Experts said exports from China account for 70 percent of the world’s solar products, but some of these companies have turned to emerging markets after countries like Germany, Italy, Spain and the US have claimed that Chinese solar firms have been selling panels below their market value, imposing higher tariffs on solar products made in China.

Gao said the company will search for places in overseas markets that are suitable for manufacturing, original equipment manufacturing or outsourcing to increase solar capacity as a quick response to the market.

“I think this manufacturing model can be copied in other countries as well, because it is closer to our target markets and the production costs are relatively low,” he said.

Besides markets in Southeast Asia, solar industry in India and Latin America has also the potential to become the next manufacturing hub for Chinese solar firms.

Lyu Jinbiao, vice-president of GCL-Poly Energy Holdings Ltd, said the company plans to build a photovoltaic industrial park in overseas markets.

“The trend is obvious that more Chinese solar firms are going global to source solar cells to offset mounting pressure in the traditional solar markets where they fear there might be further profit-cutting by future action on dumping duties,” he said.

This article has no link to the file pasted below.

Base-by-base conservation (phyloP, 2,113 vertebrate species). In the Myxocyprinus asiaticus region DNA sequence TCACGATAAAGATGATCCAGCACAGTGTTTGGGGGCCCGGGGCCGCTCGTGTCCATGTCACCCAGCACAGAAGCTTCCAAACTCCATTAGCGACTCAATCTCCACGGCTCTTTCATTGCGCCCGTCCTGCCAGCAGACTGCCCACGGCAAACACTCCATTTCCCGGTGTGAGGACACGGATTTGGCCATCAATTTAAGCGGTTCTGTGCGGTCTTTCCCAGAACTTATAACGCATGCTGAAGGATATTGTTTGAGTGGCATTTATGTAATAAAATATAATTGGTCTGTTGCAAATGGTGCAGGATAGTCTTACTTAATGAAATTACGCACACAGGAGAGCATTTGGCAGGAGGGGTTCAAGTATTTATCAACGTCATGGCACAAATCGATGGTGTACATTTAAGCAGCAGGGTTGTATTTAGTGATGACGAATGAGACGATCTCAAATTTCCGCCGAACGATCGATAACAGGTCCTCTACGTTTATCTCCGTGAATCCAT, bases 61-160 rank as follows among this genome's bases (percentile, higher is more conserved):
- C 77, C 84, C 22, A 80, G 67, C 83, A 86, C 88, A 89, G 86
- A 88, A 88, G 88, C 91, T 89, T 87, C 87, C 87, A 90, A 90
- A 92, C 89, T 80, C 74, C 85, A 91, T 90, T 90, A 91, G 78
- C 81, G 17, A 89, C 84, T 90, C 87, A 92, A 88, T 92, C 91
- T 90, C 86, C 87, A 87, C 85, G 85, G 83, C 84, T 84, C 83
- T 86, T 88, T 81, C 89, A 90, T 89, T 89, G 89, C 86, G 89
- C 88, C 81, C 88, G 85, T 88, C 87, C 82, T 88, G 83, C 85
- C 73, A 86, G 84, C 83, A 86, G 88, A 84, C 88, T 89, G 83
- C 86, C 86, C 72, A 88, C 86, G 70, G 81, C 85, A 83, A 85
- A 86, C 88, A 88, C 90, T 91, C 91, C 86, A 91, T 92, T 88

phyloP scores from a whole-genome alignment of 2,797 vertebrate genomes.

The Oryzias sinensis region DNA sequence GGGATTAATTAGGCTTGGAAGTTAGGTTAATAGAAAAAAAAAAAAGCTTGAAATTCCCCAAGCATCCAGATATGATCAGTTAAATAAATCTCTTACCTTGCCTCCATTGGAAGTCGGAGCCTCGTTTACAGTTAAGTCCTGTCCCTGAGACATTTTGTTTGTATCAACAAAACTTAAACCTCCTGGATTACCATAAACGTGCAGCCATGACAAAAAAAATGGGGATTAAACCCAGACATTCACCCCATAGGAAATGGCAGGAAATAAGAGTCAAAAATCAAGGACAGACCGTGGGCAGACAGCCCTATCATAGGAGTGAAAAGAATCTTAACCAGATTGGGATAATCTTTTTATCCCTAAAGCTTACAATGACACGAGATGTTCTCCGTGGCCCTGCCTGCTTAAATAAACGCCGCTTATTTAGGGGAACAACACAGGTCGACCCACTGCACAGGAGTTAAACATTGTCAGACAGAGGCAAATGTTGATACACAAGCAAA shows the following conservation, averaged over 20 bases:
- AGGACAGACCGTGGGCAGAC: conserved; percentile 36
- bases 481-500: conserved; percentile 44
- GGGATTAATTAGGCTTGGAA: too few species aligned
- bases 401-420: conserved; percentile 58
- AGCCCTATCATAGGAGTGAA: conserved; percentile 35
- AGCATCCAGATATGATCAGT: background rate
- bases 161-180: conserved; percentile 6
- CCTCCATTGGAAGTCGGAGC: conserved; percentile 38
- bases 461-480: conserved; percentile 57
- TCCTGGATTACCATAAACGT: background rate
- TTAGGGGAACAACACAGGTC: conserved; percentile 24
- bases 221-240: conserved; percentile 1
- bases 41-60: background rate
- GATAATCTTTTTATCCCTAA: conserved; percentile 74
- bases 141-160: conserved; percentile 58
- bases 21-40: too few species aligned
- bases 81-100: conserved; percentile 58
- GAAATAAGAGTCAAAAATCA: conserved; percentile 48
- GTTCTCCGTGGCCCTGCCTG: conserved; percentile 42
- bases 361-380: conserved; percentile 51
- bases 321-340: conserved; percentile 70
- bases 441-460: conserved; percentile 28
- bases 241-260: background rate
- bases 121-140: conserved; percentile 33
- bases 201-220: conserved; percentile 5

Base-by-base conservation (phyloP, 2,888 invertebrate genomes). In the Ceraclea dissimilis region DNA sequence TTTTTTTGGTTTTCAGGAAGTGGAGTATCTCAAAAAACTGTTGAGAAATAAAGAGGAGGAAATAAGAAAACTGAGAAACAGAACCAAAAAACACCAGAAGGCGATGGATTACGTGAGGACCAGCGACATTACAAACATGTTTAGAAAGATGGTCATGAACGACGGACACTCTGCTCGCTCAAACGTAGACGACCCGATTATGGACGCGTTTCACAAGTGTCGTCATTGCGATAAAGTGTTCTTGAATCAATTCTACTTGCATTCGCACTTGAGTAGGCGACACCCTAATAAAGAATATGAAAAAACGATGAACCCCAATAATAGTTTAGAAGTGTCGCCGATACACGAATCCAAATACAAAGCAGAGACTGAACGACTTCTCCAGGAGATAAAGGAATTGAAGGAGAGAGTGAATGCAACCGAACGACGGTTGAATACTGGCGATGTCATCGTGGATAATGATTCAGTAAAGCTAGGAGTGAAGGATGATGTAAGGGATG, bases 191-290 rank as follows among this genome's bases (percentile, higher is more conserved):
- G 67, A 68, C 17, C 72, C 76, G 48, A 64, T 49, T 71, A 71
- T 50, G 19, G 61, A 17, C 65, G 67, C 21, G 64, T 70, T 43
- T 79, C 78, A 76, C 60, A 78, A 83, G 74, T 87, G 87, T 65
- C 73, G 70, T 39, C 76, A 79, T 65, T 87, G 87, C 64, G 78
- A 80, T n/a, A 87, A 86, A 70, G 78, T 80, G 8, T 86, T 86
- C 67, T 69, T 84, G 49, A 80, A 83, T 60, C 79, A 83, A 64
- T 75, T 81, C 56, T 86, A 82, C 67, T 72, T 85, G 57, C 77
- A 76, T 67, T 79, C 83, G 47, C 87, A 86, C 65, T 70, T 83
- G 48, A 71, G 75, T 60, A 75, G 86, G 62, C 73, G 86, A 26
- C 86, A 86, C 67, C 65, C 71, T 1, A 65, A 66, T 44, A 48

Efforts by Chinese firms are a reflection of their confidence of a recovering global solar market.

With Europe likely to increase its renewable energy budget, and rooftop solar panels set to be a top priority, many countries are likely to increase imports of Chinese solar products.

Chen Jie, director of both the solar energy center of the National Institute of Clean and Low-Carbon Energy and the Beijing Engineering Research Center for Nanostructured Thin Film Solar Cells, said producing solar products in other Asian locations has become a widespread strategy used by Chinese solar makers.

But whether this strategy can successfully help those companies avoid import duties really depends on the location of where solar cells are made, he said.

“Some solar companies actually produce the solar cells in China and assemble them into solar modules in Southeast Asia. In such cases, they may still have to pay for the import duties according to the regulations by the EU,” Chen said.

China’s solar firms are suffering heavy losses in recent years due to plummeting prices of solar products caused by vicious competition and an excessive production.

“When supply has outpaced demand, overcapacity must be reduced and market demand should not rely on the government subsidies,” Chen said.

However, in terms of capacity, most solar companies are not that rational about production.

Chen said the top priority for solar panel makers is to make technical breakthroughs rather than to find ways to circumvent import tariffs.

“Innovation is the key to everything,” he said. “Si-wafer based PV companies in Europe are developing next-generation technology called ‘one cell on module’ meaning that one module is made of one cell. If that technology is getting promoted widely in Europe, they wouldn’t even need trade barriers to squeeze out Chinese companies, who are lagging far behind the European firms.”